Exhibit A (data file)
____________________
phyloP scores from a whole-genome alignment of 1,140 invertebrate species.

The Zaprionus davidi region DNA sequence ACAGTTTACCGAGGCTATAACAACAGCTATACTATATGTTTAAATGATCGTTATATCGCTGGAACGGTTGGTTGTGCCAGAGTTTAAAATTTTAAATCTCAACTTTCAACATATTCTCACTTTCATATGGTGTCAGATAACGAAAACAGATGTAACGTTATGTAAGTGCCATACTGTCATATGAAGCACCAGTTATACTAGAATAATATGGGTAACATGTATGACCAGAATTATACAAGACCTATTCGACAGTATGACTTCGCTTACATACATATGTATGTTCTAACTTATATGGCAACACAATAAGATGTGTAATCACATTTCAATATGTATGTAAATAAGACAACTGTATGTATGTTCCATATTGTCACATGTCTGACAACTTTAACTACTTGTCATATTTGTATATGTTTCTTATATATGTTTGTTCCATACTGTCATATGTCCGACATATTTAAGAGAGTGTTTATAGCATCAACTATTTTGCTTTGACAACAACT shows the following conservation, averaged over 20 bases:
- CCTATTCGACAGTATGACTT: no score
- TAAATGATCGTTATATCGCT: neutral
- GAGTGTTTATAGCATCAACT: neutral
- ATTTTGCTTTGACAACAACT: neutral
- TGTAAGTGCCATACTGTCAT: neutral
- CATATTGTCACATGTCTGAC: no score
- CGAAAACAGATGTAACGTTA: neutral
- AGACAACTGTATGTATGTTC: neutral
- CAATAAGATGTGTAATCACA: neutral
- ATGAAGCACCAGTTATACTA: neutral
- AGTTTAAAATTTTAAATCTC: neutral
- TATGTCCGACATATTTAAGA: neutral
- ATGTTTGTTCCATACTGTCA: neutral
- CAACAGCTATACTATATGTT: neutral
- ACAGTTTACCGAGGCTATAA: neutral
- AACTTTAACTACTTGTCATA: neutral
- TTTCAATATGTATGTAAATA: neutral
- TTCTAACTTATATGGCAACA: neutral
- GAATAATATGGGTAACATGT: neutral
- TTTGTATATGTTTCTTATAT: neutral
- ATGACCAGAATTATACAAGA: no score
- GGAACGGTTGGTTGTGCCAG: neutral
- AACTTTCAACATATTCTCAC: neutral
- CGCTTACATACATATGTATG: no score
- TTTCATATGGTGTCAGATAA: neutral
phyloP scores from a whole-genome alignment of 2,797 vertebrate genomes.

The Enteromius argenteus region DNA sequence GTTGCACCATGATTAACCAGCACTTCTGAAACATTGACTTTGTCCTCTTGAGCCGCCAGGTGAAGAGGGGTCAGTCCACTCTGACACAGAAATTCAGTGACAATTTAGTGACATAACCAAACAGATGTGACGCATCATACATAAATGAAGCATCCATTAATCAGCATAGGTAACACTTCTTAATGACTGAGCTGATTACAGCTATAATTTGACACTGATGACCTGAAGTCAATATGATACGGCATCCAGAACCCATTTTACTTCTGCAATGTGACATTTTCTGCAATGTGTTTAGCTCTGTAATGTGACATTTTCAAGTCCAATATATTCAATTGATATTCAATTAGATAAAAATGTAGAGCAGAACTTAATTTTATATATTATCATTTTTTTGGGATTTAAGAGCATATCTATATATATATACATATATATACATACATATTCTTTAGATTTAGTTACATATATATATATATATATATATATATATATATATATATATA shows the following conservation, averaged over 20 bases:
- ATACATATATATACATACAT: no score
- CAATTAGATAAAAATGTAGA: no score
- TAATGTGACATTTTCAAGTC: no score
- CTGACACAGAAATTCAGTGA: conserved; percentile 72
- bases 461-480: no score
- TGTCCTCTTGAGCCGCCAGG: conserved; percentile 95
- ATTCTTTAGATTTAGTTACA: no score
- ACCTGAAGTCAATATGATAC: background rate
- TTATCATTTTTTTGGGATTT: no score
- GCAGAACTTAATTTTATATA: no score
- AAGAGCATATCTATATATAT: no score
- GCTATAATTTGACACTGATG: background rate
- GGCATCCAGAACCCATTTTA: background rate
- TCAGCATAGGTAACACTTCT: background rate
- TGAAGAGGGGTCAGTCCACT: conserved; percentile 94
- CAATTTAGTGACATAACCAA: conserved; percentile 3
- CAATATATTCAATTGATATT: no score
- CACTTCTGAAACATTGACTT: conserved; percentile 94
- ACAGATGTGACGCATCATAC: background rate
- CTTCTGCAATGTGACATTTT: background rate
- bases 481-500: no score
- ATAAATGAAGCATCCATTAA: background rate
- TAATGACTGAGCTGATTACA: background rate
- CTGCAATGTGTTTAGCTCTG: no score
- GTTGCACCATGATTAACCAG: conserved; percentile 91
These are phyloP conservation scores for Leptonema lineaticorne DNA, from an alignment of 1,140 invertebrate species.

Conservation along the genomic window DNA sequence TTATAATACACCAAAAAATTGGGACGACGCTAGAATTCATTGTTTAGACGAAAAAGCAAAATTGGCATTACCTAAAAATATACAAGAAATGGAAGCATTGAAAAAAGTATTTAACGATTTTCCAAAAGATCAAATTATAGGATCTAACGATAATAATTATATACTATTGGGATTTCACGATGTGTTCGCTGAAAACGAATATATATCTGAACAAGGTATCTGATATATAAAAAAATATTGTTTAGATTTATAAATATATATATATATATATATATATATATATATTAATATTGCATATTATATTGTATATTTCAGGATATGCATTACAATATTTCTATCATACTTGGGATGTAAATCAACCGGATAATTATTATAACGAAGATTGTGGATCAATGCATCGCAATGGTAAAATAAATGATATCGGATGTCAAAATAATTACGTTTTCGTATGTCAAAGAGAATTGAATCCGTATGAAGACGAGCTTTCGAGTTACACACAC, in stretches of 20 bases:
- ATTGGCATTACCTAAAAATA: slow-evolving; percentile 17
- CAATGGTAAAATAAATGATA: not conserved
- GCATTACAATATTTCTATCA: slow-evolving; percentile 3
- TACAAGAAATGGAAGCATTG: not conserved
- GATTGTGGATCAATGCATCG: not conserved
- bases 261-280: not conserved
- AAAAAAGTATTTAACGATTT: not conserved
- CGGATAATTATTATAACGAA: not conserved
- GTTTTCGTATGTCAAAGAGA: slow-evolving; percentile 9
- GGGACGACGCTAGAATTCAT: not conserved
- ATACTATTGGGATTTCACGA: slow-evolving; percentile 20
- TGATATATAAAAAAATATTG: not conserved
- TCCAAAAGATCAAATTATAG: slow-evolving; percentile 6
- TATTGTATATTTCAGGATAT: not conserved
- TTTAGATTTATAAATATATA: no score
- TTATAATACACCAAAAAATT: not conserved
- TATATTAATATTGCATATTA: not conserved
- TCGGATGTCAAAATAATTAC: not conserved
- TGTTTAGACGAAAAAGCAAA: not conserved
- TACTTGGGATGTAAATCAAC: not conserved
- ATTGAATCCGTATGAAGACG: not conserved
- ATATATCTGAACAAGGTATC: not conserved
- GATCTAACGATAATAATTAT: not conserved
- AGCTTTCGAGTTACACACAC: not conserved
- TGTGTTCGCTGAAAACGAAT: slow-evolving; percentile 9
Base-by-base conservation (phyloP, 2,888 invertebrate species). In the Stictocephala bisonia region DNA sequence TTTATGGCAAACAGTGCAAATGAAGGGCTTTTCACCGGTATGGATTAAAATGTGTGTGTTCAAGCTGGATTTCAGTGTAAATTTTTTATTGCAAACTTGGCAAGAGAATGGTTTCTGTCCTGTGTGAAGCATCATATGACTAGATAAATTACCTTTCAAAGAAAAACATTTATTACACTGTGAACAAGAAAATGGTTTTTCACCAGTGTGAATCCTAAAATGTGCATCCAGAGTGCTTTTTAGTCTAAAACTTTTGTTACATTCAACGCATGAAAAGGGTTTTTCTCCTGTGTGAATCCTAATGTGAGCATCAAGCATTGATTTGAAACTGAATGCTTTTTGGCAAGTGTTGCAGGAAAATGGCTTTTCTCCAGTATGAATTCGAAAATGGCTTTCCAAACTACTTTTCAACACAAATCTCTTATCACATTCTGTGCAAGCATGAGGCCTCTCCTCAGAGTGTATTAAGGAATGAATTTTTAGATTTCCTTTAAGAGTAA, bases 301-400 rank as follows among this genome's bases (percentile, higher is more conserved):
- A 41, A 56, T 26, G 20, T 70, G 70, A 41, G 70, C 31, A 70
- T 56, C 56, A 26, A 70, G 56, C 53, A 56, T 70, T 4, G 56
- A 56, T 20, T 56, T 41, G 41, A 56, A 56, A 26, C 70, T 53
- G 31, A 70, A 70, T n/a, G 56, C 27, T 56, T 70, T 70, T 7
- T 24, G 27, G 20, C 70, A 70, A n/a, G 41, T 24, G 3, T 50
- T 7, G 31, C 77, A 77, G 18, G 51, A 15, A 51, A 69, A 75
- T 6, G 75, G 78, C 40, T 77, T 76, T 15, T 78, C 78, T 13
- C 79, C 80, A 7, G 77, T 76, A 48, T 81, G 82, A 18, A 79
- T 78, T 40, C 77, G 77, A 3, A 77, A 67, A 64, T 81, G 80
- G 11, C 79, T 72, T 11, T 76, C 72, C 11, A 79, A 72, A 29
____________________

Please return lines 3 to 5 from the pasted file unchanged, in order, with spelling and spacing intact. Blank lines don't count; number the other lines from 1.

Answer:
- CCTATTCGACAGTATGACTT: no score
- TAAATGATCGTTATATCGCT: neutral
- GAGTGTTTATAGCATCAACT: neutral